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For Families

Self-Care for Busy Moms

Hannah Larson

Licensed Professional Counselor

Last modified 19 Mar 2024

Published 15 Feb 2024

Being a parent is tough. There are often way more tasks that need to be completed in a day than you can possibly finish. Here are some tips for building self-care into your life. You may be busy, but you can be kind to yourself too. 

Speak kindly to yourself 

The easiest way to build self-care into your day is to look at how you speak to yourself. Being a busy parent, it is true that you don’t have a lot of time. Our thoughts affect the way we feel, think, and behave. 

Even with no time in your schedule, this act of self-care can improve your mood, change how you feel about yourself, and give you more energy. 

I often hear from clients, “I can’t speak kindly to myself, I would get nothing done.” I want to challenge the idea that you have to speak harshly to yourself to feel motivated. 

Harsh words may work in the short term, but just like with your kids, in the long run, negative self-talk reduces motivation and increases shame, anxiety,  depression, exhaustion, and isolation. 

When you notice you are speaking harshly to yourself, try these steps.


  • “I did the best I can” 
  • “Things don’t always go as planned.” 
  • “I will be OKAY.” 
  • “I have the resources within me to figure things out.” 
  • “I can make mistakes and still have friends.”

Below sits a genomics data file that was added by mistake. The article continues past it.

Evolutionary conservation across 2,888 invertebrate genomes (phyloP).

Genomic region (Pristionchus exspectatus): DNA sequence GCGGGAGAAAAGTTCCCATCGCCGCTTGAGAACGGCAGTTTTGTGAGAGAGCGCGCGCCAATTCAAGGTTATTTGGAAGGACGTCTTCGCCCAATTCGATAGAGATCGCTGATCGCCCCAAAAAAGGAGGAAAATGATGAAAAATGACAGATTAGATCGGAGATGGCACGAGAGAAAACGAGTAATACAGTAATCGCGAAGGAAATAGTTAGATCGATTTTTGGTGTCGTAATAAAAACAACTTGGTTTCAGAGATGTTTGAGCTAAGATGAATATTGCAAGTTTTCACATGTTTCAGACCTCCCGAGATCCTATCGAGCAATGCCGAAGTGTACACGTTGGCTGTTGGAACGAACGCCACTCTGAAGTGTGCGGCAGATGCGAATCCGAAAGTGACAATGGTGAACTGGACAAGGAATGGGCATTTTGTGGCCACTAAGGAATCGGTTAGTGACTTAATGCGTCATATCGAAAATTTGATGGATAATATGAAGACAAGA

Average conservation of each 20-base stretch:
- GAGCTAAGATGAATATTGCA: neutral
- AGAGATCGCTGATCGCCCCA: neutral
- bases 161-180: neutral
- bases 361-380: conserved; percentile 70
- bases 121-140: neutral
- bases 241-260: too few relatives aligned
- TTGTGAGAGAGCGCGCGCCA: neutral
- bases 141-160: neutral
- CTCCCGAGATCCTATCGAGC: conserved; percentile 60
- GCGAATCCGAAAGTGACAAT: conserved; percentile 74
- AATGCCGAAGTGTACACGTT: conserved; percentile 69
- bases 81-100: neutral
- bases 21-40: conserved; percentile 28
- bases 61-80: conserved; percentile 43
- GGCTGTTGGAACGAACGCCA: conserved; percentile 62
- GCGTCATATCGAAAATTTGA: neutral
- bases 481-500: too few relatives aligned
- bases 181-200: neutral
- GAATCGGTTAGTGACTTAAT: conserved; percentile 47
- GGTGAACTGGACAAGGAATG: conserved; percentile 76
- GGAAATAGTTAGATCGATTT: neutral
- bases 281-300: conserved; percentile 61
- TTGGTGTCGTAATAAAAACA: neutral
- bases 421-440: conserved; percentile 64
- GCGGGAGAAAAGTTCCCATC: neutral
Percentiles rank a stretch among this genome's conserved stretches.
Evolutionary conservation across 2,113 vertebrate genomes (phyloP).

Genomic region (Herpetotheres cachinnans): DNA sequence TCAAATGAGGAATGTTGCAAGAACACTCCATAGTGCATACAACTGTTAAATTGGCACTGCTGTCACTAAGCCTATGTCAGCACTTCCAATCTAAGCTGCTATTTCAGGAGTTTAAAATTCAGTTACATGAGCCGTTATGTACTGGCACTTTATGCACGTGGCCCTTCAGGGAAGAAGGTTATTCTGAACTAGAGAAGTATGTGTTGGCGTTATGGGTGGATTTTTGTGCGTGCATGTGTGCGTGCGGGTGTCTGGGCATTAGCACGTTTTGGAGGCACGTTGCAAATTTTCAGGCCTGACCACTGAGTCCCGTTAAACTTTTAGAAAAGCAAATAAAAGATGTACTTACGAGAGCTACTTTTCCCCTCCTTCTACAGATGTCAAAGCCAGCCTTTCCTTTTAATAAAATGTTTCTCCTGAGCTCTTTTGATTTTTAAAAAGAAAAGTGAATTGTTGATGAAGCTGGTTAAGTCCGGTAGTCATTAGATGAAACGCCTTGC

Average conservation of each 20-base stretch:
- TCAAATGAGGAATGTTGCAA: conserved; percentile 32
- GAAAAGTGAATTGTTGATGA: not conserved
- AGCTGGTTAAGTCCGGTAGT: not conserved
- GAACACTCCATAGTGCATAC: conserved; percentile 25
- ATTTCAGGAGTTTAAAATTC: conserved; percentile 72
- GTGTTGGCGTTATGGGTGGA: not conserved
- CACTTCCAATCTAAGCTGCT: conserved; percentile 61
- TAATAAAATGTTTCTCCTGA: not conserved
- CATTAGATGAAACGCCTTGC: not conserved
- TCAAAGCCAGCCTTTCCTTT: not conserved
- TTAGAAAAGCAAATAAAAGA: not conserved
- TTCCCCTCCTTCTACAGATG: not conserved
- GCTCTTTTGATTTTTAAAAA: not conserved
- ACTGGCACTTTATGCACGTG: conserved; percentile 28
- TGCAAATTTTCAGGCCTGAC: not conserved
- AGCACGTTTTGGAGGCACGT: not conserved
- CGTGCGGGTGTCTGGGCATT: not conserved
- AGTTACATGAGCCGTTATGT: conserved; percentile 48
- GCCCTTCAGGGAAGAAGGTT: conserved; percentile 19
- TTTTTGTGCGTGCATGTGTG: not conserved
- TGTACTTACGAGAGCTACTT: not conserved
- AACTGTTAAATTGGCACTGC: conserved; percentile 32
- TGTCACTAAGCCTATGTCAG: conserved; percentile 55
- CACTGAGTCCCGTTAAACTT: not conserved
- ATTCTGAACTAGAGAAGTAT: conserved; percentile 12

• “I am still a good parent even on bad days.” 
  • Focus on what went well and acknowledge the positives 
  • If you are disappointed in a choice you made, ask yourself, “What do I have control over?” Ask, “What changes would I like to make next time?” Then, let it go. 
  • Know you only have control over your own actions and responses 
  • Accept what happened and ask yourself, “How can I move forward?” 
  • If you are in an anxiety or depression thought spiral, change your focus, and keep bringing your attention to something else

To instantly improve your mood, increase motivation, and reduce depression and anxiety symptoms, pay attention to how you talk to yourself. 

There are many great tips within the Cadey app for recognizing cognitive distortions and changing them. If you would like to explore this topic further, visit the Cadey library. 

Find what you enjoy

When life gets busy, we sometimes keep saying “yes” to everything and make ourselves busier by habit. You may have become so busy you have forgotten what it is you enjoy. Maybe what you enjoy has changed since having kids. 

When you participate in activities that bring you joy, it improves your mood. 

Take a moment to ask yourself, “What brings me joy?” and ask, “How can I bring a moment of that into my life?” 

Here are some ideas to consider.  

  • Taking a bath
  • Connecting with meaningful friends 
  • Reading 
  • Playing music
  • Enjoying a hobby
  • Writing 
  • Crafting 
  • Painting
  • Antiquing 
  • Traveling 
  • Dancing to your favorite music
  • Being in nature
  • Walking or hiking 
  • Exercising 
  • Participating in yoga, dance, or another movement class 
  • Taking a class to learn something new (art, music, etc.)
  • Volunteering for a cause that matters to you 

Tips for adding joy to your life. 

  • Allow yourself to explore different activities until you find one you like. 
  • Instead of mindlessly scrolling on your phone or watching tv, take that time to read a book or do a craft 
  • Tune into your body. Are you saying yes to something you really don’t want to do? How can you say no and give that time back to yourself? 
  • Allow yourself to enjoy an activity in small increments of time. Do you have five minutes and enjoy playing music? Play for five minutes.